(Date:11/30/2015)... BEACH, Fla. , Nov. 30, 2015 /PRNewswire/ ... as a finalist in this year,s Fierce Innovation Awards:  ... of FierceHealthIT , FierceHealthcare ... was recognized as a finalist in the category ... --> ...
(Date:11/26/2015)... Research and Markets ( ) has ... - Technology and Patent Infringement Risk Analysis" report ... --> Fingerprint sensors using capacitive technology represent ... sensor vendor Idex forecasts an increase of 360% of ... and of the fingerprint sensor market between 2014 and ...
Breaking Biology News(10 mins):
(Date:12/1/2015)... -- Twist Bioscience, a company focused on synthetic DNA, today announced ... selected as one of Foreign Policy,s 100 Leading ... of life . Each year, Foreign Policy selects ... have changed lives and are shaping the world. ... to be recognized among these incredible global leaders," said Leproust. ...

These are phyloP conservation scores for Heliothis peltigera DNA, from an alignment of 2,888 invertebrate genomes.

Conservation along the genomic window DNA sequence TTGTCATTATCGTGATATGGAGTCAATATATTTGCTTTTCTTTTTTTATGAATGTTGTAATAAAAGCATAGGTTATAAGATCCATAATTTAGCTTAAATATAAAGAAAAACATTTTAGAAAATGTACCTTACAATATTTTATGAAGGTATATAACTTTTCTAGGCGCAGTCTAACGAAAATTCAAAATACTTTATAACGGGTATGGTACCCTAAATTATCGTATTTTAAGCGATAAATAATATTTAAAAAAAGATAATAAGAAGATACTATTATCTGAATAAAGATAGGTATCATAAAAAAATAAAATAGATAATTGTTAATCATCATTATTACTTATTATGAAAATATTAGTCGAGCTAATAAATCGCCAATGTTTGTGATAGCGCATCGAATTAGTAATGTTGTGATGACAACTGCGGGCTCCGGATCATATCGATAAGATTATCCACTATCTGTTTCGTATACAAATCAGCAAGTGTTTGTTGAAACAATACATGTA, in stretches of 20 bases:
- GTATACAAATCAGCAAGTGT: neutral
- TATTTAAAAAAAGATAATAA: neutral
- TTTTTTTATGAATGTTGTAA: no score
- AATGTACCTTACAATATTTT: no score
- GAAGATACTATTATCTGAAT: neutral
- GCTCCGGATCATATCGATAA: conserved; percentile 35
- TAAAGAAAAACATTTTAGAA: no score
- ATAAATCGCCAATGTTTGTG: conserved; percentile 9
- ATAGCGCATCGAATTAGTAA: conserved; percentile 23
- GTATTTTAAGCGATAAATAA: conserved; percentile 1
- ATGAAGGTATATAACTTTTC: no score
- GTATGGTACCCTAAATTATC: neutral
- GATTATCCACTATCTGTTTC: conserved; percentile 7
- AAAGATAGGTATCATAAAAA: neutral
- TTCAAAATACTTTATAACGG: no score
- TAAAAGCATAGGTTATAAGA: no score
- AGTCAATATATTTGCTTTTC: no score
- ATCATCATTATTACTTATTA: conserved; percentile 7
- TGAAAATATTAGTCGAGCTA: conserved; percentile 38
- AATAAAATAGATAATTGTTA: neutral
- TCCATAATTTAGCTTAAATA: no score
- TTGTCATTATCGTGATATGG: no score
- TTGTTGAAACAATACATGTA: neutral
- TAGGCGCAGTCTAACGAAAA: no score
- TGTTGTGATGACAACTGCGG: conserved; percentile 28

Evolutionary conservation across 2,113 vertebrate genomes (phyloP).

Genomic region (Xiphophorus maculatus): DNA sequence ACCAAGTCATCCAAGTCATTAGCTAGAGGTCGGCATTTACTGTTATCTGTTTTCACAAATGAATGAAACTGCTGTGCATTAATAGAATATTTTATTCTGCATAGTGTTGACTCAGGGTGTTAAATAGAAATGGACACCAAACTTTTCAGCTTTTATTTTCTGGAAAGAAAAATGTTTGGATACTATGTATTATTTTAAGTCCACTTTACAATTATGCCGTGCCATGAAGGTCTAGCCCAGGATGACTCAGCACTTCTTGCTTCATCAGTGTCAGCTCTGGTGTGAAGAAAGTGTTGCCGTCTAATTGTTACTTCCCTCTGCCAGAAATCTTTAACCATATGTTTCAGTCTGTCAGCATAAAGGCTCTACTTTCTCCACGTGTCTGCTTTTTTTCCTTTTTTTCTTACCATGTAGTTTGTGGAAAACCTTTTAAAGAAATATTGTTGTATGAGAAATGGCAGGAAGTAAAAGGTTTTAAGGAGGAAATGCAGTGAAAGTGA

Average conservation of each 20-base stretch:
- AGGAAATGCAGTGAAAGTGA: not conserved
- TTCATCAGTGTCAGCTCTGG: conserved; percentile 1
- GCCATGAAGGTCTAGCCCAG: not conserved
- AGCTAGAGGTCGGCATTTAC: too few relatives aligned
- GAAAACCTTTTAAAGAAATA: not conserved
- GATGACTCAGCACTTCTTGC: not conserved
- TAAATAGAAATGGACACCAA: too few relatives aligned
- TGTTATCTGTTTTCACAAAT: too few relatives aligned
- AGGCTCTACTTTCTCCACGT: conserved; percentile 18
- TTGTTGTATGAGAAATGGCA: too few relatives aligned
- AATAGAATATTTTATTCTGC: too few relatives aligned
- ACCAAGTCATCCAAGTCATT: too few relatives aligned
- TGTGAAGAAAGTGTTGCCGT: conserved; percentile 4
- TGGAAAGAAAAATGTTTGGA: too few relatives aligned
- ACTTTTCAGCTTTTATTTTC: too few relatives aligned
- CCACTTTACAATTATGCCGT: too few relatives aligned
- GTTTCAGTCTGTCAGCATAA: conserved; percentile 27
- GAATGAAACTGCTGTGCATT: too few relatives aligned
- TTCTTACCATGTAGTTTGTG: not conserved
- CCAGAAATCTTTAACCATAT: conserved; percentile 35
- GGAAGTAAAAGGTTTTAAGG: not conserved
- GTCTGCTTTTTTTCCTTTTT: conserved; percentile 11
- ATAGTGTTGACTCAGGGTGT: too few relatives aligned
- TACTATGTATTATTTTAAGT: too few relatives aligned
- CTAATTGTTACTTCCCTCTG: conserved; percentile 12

(Date:12/1/2015)... 2015 Oxford Finance LLC ("Oxford"), a specialty ... and healthcare services companies, today announced the closing of ... Inc. ("the Company"). Proceeds from the loan are being ... Company,s Rejuvaphyl™ and daily skincare products. ... brand of high potency skincare products that contain the ...
(Date:12/1/2015)... Dec. 01, 2015 ... of the "2016 Europe Cell Surface ... Technologies, Competitive Strategies, Opportunities for Suppliers--France, Germany, ... offering. --> ) has ... Europe Cell Surface Markers: Country Volume and ...
(Date:12/1/2015)... ... December 01, 2015 , ... Park Systems , ... add-on scanning ion conductance microscopy module to Park NX10 that is the only ... Park SICM benefits virtually all materials characterization that require measurements in liquid such ...
Breaking Biology Technology: